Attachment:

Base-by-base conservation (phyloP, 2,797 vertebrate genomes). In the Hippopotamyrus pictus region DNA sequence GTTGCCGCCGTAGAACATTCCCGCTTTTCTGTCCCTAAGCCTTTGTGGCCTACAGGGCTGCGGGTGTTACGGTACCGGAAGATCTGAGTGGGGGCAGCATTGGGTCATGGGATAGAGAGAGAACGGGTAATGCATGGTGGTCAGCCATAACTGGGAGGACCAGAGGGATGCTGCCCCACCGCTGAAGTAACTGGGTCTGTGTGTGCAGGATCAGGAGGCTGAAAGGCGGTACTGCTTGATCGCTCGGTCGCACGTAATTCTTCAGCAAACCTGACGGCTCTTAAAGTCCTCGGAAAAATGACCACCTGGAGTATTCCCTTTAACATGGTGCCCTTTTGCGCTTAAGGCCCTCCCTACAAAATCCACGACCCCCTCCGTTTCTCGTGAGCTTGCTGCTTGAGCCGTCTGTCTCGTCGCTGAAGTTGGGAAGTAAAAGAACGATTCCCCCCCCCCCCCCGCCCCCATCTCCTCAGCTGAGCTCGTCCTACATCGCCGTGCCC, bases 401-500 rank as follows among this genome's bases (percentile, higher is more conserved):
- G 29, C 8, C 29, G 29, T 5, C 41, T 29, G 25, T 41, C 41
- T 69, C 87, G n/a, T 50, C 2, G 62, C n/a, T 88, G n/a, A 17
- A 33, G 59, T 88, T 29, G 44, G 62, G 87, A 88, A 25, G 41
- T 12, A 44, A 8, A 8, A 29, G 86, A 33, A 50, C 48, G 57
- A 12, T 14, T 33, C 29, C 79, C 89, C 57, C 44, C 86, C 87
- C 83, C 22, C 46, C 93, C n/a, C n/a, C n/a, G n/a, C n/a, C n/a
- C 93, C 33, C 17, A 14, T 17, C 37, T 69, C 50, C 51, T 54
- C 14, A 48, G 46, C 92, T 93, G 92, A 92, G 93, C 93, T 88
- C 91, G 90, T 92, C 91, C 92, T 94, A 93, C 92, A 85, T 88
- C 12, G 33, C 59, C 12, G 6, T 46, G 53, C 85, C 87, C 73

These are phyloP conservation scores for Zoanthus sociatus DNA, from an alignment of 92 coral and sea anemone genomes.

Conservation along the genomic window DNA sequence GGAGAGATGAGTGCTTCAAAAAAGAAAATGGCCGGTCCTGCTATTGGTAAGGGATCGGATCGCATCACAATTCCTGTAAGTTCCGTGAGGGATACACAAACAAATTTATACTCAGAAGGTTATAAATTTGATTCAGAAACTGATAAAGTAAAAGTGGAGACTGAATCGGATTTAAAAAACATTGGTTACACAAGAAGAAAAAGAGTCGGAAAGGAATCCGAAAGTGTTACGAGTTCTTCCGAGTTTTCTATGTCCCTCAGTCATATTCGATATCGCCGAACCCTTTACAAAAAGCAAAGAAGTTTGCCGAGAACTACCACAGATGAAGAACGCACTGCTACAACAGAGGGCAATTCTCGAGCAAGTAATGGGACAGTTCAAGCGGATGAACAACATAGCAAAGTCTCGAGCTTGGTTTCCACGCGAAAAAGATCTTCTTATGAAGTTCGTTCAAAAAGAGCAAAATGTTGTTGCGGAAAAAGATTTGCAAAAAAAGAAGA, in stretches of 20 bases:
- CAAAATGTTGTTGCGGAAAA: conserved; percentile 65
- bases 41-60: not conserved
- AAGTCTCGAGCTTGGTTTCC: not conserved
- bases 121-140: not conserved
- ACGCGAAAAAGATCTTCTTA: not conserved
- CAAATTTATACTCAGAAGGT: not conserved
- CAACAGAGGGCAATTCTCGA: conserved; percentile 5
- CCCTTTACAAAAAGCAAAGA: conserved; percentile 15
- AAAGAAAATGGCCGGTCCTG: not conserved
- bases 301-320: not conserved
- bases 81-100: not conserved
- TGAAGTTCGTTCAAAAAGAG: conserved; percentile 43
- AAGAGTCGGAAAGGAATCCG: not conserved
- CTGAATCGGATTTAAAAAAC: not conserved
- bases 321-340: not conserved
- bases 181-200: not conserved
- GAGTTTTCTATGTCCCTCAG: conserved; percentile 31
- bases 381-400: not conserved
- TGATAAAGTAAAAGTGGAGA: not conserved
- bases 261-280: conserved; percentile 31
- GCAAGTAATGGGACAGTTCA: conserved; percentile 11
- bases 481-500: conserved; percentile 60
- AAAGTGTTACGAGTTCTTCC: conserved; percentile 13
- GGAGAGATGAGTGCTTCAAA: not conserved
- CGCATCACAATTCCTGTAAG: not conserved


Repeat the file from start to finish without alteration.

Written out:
Base-by-base conservation (phyloP, 2,797 vertebrate genomes). In the Hippopotamyrus pictus region DNA sequence GTTGCCGCCGTAGAACATTCCCGCTTTTCTGTCCCTAAGCCTTTGTGGCCTACAGGGCTGCGGGTGTTACGGTACCGGAAGATCTGAGTGGGGGCAGCATTGGGTCATGGGATAGAGAGAGAACGGGTAATGCATGGTGGTCAGCCATAACTGGGAGGACCAGAGGGATGCTGCCCCACCGCTGAAGTAACTGGGTCTGTGTGTGCAGGATCAGGAGGCTGAAAGGCGGTACTGCTTGATCGCTCGGTCGCACGTAATTCTTCAGCAAACCTGACGGCTCTTAAAGTCCTCGGAAAAATGACCACCTGGAGTATTCCCTTTAACATGGTGCCCTTTTGCGCTTAAGGCCCTCCCTACAAAATCCACGACCCCCTCCGTTTCTCGTGAGCTTGCTGCTTGAGCCGTCTGTCTCGTCGCTGAAGTTGGGAAGTAAAAGAACGATTCCCCCCCCCCCCCCGCCCCCATCTCCTCAGCTGAGCTCGTCCTACATCGCCGTGCCC, bases 401-500 rank as follows among this genome's bases (percentile, higher is more conserved):
- G 29, C 8, C 29, G 29, T 5, C 41, T 29, G 25, T 41, C 41
- T 69, C 87, G n/a, T 50, C 2, G 62, C n/a, T 88, G n/a, A 17
- A 33, G 59, T 88, T 29, G 44, G 62, G 87, A 88, A 25, G 41
- T 12, A 44, A 8, A 8, A 29, G 86, A 33, A 50, C 48, G 57
- A 12, T 14, T 33, C 29, C 79, C 89, C 57, C 44, C 86, C 87
- C 83, C 22, C 46, C 93, C n/a, C n/a, C n/a, G n/a, C n/a, C n/a
- C 93, C 33, C 17, A 14, T 17, C 37, T 69, C 50, C 51, T 54
- C 14, A 48, G 46, C 92, T 93, G 92, A 92, G 93, C 93, T 88
- C 91, G 90, T 92, C 91, C 92, T 94, A 93, C 92, A 85, T 88
- C 12, G 33, C 59, C 12, G 6, T 46, G 53, C 85, C 87, C 73

These are phyloP conservation scores for Zoanthus sociatus DNA, from an alignment of 92 coral and sea anemone genomes.

Conservation along the genomic window DNA sequence GGAGAGATGAGTGCTTCAAAAAAGAAAATGGCCGGTCCTGCTATTGGTAAGGGATCGGATCGCATCACAATTCCTGTAAGTTCCGTGAGGGATACACAAACAAATTTATACTCAGAAGGTTATAAATTTGATTCAGAAACTGATAAAGTAAAAGTGGAGACTGAATCGGATTTAAAAAACATTGGTTACACAAGAAGAAAAAGAGTCGGAAAGGAATCCGAAAGTGTTACGAGTTCTTCCGAGTTTTCTATGTCCCTCAGTCATATTCGATATCGCCGAACCCTTTACAAAAAGCAAAGAAGTTTGCCGAGAACTACCACAGATGAAGAACGCACTGCTACAACAGAGGGCAATTCTCGAGCAAGTAATGGGACAGTTCAAGCGGATGAACAACATAGCAAAGTCTCGAGCTTGGTTTCCACGCGAAAAAGATCTTCTTATGAAGTTCGTTCAAAAAGAGCAAAATGTTGTTGCGGAAAAAGATTTGCAAAAAAAGAAGA, in stretches of 20 bases:
- CAAAATGTTGTTGCGGAAAA: conserved; percentile 65
- bases 41-60: not conserved
- AAGTCTCGAGCTTGGTTTCC: not conserved
- bases 121-140: not conserved
- ACGCGAAAAAGATCTTCTTA: not conserved
- CAAATTTATACTCAGAAGGT: not conserved
- CAACAGAGGGCAATTCTCGA: conserved; percentile 5
- CCCTTTACAAAAAGCAAAGA: conserved; percentile 15
- AAAGAAAATGGCCGGTCCTG: not conserved
- bases 301-320: not conserved
- bases 81-100: not conserved
- TGAAGTTCGTTCAAAAAGAG: conserved; percentile 43
- AAGAGTCGGAAAGGAATCCG: not conserved
- CTGAATCGGATTTAAAAAAC: not conserved
- bases 321-340: not conserved
- bases 181-200: not conserved
- GAGTTTTCTATGTCCCTCAG: conserved; percentile 31
- bases 381-400: not conserved
- TGATAAAGTAAAAGTGGAGA: not conserved
- bases 261-280: conserved; percentile 31
- GCAAGTAATGGGACAGTTCA: conserved; percentile 11
- bases 481-500: conserved; percentile 60
- AAAGTGTTACGAGTTCTTCC: conserved; percentile 13
- GGAGAGATGAGTGCTTCAAA: not conserved
- CGCATCACAATTCCTGTAAG: not conserved